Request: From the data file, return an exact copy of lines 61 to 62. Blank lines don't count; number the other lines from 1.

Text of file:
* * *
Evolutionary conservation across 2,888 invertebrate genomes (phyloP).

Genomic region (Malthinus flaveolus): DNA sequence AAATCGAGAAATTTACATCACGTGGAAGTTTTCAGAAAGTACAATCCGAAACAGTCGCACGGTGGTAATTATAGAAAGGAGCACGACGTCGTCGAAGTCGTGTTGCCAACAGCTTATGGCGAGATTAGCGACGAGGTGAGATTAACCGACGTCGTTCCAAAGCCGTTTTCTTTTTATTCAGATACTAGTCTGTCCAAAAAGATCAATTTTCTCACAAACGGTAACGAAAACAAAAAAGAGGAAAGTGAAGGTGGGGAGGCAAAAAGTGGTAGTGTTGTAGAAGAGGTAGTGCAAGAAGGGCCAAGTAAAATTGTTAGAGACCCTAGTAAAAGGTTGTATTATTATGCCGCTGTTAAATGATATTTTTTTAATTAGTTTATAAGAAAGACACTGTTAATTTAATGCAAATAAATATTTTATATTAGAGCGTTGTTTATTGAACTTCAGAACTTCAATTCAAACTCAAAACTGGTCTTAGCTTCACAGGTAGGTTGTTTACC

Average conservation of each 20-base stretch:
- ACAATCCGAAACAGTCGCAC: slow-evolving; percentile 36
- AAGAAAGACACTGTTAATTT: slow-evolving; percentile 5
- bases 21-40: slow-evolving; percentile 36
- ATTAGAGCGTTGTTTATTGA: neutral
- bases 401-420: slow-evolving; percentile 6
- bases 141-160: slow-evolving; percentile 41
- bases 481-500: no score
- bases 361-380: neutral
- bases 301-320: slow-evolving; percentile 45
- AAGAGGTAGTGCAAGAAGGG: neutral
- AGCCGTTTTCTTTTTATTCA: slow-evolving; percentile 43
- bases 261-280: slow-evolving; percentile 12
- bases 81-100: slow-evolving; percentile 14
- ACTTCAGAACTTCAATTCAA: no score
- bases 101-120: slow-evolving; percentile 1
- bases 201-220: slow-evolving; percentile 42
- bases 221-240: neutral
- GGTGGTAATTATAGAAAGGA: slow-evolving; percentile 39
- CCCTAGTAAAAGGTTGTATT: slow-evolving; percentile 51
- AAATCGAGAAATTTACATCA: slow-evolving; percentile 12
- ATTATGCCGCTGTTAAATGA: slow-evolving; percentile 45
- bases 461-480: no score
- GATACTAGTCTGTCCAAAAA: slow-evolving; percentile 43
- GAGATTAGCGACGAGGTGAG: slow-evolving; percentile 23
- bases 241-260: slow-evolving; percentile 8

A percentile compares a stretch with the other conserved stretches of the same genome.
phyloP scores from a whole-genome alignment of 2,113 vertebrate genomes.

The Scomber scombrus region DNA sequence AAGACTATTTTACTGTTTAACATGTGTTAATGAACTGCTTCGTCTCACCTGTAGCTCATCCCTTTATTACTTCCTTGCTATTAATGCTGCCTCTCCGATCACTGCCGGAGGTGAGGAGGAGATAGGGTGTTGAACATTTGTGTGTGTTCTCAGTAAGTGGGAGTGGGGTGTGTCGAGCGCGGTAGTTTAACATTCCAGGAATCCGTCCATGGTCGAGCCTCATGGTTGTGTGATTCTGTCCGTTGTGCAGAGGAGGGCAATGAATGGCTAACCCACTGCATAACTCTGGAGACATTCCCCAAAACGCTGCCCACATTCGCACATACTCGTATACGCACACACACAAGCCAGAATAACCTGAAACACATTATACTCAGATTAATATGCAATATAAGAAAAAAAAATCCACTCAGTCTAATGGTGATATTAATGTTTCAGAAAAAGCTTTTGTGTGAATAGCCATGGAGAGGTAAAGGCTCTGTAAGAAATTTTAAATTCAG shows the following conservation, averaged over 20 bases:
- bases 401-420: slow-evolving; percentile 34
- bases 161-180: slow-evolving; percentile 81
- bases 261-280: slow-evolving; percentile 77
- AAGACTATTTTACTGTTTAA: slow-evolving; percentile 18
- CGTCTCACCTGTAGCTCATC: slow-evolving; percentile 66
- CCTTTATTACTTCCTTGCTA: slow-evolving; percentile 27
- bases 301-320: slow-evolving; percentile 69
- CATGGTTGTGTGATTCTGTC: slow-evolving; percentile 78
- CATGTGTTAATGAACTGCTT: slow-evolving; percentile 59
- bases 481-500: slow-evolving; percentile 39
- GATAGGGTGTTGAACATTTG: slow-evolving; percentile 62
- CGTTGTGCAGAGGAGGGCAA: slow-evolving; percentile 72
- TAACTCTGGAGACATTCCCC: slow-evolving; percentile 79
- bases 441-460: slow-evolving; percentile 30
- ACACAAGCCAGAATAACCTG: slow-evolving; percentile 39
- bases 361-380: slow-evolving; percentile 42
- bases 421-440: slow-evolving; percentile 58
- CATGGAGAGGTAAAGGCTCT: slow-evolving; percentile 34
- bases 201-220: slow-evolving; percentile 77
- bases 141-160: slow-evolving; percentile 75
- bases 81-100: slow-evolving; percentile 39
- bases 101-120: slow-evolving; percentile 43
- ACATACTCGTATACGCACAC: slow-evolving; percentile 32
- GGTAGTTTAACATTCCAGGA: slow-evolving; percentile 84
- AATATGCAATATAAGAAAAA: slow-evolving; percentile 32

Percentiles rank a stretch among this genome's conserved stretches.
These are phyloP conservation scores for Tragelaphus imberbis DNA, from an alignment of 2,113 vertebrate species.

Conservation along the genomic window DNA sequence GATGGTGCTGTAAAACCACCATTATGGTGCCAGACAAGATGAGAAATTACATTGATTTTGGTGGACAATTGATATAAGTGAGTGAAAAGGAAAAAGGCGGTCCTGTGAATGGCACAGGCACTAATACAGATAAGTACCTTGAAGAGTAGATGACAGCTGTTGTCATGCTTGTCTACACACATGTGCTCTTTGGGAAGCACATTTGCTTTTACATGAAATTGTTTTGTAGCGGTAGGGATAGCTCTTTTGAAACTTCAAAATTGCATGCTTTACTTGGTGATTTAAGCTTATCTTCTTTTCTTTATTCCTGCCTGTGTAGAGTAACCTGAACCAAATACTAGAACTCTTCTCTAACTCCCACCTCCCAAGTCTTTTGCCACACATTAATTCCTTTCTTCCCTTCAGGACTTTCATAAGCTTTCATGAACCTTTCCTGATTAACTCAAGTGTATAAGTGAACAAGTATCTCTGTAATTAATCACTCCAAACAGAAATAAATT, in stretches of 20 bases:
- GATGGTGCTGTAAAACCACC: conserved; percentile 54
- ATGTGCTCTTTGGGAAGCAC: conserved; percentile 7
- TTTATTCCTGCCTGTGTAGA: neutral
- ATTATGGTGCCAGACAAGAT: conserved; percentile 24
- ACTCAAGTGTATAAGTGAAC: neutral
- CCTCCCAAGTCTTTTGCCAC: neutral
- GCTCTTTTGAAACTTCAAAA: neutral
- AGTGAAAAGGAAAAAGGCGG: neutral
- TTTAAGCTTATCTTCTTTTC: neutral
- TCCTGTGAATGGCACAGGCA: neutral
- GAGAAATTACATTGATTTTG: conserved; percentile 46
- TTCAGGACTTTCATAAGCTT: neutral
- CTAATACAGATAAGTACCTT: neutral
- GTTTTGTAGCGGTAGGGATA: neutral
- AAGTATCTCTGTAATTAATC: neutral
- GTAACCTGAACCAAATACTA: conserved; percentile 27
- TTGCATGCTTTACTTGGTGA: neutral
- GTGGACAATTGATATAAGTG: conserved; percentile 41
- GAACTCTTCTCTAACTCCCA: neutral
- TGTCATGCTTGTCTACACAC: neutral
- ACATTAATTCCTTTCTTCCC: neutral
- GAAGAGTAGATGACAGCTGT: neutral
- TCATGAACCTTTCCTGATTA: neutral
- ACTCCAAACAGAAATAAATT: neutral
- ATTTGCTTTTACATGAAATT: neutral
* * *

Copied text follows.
- ATGTGCTCTTTGGGAAGCAC: conserved; percentile 7
- TTTATTCCTGCCTGTGTAGA: neutral